Date of Conferral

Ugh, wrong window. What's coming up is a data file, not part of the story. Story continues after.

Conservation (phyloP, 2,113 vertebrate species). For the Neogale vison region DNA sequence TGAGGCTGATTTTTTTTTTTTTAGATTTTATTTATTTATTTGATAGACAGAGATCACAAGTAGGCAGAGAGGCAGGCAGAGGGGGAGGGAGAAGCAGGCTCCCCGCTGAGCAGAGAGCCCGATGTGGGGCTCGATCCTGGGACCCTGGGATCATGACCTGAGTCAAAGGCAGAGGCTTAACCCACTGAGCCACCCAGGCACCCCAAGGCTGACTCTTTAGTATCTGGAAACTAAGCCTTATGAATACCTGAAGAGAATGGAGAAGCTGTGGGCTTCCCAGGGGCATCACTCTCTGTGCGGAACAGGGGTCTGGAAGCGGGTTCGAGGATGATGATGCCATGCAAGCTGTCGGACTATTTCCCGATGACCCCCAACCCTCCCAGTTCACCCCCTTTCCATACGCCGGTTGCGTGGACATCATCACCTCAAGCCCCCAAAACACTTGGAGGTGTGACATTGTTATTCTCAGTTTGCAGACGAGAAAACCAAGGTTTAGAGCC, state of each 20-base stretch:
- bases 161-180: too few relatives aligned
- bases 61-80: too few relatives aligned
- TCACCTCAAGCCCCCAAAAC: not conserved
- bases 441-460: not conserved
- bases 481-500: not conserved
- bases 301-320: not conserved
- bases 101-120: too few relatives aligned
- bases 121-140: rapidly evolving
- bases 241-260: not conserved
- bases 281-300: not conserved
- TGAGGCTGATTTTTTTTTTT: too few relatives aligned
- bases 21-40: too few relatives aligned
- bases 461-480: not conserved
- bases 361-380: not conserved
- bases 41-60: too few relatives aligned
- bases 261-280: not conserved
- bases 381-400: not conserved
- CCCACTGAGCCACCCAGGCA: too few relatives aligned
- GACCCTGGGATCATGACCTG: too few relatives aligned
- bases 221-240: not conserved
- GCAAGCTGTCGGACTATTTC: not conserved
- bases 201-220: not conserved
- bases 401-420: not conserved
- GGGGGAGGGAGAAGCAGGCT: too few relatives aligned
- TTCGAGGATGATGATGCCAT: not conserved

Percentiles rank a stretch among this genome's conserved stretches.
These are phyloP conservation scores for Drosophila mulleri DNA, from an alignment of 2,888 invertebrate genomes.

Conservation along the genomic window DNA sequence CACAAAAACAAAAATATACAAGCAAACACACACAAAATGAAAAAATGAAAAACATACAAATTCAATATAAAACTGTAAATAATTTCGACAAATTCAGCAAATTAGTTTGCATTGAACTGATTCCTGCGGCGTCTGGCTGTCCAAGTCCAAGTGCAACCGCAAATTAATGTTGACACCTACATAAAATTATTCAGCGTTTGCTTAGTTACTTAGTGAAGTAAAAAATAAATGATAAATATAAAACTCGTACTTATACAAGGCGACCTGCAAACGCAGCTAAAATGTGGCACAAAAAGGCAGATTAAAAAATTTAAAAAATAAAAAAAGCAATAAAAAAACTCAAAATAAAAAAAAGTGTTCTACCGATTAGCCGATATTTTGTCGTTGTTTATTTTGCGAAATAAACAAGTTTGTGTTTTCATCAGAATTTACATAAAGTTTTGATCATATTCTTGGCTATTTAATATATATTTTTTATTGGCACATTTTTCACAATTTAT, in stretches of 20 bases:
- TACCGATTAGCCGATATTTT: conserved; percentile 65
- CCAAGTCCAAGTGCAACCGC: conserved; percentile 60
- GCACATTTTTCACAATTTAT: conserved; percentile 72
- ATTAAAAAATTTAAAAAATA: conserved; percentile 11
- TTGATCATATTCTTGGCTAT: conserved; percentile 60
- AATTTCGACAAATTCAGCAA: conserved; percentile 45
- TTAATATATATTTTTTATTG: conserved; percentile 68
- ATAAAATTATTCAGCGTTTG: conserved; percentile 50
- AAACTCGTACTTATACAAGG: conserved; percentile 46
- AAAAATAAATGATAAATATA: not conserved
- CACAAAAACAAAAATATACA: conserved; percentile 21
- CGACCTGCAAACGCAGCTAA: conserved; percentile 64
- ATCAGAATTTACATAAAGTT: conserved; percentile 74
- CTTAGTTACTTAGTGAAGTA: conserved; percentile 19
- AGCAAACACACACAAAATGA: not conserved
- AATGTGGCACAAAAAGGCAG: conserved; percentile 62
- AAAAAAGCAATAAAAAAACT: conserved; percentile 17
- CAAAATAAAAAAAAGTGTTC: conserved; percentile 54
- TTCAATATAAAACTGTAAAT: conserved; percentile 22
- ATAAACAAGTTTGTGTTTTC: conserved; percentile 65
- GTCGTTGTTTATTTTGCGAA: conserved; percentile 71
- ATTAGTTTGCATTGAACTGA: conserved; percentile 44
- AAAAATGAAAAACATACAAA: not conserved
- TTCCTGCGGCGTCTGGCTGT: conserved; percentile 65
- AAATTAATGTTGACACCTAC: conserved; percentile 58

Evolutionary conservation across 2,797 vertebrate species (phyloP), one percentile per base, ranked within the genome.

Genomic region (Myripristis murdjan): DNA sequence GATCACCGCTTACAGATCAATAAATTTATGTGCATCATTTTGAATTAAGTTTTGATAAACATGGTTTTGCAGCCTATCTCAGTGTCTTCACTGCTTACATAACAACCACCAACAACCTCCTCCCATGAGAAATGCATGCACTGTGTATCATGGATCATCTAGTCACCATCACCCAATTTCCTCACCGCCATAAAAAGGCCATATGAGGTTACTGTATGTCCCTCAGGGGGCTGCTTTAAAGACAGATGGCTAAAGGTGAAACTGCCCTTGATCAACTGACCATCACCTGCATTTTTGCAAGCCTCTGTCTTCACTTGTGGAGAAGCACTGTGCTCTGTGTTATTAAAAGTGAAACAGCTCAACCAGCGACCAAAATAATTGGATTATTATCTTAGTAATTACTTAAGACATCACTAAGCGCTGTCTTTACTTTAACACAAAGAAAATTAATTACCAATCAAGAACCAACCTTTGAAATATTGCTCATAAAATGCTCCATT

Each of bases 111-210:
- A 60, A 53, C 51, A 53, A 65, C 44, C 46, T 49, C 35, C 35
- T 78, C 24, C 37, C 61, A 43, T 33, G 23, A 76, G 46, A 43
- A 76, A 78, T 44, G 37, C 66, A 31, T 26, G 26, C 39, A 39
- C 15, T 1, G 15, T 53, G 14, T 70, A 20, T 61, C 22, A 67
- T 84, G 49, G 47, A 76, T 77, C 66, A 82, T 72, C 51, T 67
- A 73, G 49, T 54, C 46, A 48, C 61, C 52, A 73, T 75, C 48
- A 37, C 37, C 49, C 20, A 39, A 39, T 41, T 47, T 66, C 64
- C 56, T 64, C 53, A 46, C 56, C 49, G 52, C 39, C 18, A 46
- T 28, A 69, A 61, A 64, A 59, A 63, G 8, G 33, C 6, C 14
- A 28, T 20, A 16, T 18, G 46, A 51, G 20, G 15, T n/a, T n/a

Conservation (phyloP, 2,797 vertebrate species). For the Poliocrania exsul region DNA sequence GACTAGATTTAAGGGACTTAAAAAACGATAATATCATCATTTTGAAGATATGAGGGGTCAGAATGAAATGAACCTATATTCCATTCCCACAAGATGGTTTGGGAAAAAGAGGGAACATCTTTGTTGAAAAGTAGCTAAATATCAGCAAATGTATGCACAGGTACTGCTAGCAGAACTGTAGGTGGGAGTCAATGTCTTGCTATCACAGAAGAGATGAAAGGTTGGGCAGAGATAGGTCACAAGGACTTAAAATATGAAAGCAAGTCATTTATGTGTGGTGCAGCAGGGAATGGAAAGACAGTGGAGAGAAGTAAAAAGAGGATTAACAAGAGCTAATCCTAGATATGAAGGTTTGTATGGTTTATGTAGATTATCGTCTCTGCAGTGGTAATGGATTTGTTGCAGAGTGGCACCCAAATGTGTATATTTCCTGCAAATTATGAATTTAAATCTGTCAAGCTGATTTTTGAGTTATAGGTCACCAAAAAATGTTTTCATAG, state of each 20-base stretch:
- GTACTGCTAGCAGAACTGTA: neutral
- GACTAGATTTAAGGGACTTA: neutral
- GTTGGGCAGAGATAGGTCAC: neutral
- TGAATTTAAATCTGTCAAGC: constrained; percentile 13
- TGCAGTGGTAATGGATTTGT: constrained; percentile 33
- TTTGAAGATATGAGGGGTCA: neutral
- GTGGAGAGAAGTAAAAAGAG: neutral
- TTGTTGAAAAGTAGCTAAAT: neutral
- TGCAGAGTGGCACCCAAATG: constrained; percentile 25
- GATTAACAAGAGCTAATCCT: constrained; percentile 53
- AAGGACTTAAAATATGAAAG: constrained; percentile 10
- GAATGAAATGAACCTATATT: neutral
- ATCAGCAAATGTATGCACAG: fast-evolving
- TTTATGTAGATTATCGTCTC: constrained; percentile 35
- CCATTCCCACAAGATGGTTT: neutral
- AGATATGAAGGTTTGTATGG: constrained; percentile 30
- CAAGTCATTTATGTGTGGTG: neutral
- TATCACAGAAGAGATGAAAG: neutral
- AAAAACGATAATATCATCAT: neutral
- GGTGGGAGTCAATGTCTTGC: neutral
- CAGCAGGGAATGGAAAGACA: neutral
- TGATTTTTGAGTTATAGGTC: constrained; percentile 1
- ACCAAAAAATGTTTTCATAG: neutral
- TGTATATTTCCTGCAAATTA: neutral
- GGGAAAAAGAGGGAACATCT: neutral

For decades, stress has been scientifically studied and found to have effects on the law enforcement community. Furthermore, scholars have thoroughly studied the correlation between stress and the law enforcement occupation which has been proven to affect their well-being. Although there is currently ample literature on stress and police officers, to date there has been little research on factors associated with stress and SWAT police officers. Using Lazarus and Folkman's cognitive theory of stress and coping as the foundation, the purpose of this phenomenological study was to explore how SWAT police officers cope with stress while on duty and off duty and the factors that cause them stress. Participants included 5 retired police officers who were members of a SWAT team. Moustakas' framework design of phenomenological study assisted in identifying common themes that emerged from participant interviews. Study findings indicate that the primary stressor to SWAT officers was responding to high-risk missions or operations and that law enforcement agencies generally fail to provide the resources needed to cope with stress. In addition, the main coping resources used by tactical officers were self-initiated activities such as exercise, spending time with family, and hobbies (e.g., hunting, fishing, camping, hiking, and sports entertainment). The results of this study encourage positive social change by advancing recommendations to law enforcement leadership to develop coping resources for tactical officers that are specific to their unique needs. The study also increases awareness and knowledge of the coping resources that SWAT officers need and advocating for new programs and trainings aimed at reducing stress for them, which may prevent officer burnout and improve public safety response.